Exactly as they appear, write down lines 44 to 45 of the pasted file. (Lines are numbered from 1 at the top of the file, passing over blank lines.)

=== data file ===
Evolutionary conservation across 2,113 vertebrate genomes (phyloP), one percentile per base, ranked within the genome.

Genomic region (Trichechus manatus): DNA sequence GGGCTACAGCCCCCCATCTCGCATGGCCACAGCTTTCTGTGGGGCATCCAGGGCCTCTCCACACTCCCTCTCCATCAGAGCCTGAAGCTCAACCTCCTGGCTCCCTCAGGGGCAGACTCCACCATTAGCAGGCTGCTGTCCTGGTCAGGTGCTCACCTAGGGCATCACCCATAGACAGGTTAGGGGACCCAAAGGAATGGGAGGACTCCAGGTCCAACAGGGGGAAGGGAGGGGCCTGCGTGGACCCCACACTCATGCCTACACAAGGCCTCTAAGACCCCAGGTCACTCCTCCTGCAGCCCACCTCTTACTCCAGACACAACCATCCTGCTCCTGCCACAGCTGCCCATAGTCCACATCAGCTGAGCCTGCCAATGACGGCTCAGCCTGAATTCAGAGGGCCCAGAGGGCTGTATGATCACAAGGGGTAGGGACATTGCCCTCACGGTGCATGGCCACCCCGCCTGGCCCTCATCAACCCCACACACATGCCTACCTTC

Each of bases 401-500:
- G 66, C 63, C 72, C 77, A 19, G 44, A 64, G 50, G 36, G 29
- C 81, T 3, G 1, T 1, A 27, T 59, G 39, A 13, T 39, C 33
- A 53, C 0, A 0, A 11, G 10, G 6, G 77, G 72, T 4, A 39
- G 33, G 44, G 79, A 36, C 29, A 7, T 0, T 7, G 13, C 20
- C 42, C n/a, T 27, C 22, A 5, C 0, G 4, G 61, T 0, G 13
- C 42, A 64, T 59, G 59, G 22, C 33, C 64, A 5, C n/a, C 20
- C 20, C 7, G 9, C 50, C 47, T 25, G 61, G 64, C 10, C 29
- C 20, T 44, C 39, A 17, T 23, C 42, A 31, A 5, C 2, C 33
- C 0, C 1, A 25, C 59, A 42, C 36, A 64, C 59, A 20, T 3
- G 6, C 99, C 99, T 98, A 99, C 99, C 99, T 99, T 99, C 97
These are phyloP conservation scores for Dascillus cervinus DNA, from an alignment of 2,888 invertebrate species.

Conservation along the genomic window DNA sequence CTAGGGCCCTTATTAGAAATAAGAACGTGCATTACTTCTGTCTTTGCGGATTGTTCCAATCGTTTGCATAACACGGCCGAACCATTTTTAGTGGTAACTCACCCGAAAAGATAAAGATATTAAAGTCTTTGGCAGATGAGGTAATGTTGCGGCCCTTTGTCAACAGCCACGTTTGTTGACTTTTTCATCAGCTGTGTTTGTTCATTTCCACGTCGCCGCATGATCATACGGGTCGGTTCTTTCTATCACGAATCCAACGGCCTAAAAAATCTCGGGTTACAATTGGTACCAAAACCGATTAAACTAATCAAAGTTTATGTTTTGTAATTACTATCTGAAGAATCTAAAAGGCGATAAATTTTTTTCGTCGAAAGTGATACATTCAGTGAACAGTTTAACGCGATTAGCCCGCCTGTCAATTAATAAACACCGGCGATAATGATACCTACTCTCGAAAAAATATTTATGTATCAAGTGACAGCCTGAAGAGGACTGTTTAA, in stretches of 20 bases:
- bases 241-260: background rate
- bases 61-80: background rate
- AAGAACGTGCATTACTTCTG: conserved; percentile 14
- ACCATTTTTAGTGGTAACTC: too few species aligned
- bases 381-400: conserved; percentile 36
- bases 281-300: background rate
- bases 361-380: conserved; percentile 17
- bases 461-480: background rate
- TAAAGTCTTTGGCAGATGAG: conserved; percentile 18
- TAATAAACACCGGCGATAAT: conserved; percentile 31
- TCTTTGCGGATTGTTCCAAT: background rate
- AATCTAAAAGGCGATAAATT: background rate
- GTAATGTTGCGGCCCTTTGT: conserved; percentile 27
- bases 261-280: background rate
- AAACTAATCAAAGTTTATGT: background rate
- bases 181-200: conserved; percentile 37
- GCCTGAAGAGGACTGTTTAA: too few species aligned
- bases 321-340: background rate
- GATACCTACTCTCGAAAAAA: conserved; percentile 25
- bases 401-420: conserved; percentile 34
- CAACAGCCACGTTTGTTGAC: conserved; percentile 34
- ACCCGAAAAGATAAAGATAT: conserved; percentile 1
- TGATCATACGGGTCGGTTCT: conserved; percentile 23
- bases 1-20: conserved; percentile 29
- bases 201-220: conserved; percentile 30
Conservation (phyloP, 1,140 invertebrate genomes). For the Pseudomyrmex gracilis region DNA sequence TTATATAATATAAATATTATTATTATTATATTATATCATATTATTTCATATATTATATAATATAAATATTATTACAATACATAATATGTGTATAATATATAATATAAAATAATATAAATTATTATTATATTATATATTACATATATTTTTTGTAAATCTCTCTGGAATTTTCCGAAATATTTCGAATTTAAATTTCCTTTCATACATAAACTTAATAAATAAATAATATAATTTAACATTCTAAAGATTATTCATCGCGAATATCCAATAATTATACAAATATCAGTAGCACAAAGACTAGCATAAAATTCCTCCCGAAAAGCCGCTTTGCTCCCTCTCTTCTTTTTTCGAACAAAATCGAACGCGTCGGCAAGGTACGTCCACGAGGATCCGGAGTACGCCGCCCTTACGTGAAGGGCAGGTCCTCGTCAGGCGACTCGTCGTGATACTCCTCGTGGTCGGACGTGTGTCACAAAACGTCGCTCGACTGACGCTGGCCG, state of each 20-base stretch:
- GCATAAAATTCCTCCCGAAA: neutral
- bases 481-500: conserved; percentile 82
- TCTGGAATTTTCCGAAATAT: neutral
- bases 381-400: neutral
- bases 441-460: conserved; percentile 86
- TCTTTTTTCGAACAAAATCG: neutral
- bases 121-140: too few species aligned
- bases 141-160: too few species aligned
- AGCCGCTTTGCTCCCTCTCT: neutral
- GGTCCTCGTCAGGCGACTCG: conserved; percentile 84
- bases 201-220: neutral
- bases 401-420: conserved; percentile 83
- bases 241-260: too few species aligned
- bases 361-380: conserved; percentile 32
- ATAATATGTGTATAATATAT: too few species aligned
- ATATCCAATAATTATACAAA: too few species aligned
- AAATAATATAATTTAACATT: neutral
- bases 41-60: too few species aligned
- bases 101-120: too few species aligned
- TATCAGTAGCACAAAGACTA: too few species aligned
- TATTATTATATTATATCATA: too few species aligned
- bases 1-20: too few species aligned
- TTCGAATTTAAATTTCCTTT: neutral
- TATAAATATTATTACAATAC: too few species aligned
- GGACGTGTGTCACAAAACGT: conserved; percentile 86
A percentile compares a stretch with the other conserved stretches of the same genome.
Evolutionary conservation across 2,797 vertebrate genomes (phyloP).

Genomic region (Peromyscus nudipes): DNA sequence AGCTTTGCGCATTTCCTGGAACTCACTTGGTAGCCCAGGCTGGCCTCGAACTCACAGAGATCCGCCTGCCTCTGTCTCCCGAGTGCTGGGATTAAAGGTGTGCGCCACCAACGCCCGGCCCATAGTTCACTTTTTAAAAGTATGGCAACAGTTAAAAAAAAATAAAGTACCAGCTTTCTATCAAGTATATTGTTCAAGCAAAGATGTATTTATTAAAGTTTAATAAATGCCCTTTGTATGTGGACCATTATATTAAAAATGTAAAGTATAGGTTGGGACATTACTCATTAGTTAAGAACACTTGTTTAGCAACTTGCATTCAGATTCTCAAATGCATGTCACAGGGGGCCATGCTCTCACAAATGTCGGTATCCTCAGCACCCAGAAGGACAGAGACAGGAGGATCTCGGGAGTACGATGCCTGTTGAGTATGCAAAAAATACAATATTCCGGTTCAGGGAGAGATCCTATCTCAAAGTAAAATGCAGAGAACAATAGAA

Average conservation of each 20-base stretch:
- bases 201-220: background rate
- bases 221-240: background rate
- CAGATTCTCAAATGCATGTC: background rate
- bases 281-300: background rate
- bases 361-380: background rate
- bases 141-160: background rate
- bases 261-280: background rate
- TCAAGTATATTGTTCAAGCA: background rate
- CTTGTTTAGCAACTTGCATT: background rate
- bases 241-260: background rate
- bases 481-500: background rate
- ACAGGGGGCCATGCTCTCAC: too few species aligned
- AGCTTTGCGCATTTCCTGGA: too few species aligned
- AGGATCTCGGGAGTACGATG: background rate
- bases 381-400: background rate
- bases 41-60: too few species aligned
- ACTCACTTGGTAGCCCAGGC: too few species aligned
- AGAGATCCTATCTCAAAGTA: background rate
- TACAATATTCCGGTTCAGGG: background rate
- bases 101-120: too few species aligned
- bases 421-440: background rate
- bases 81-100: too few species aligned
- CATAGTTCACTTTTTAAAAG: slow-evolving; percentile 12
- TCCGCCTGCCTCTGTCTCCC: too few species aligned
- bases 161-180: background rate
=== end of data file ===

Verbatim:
- TCTGGAATTTTCCGAAATAT: neutral
- bases 381-400: neutral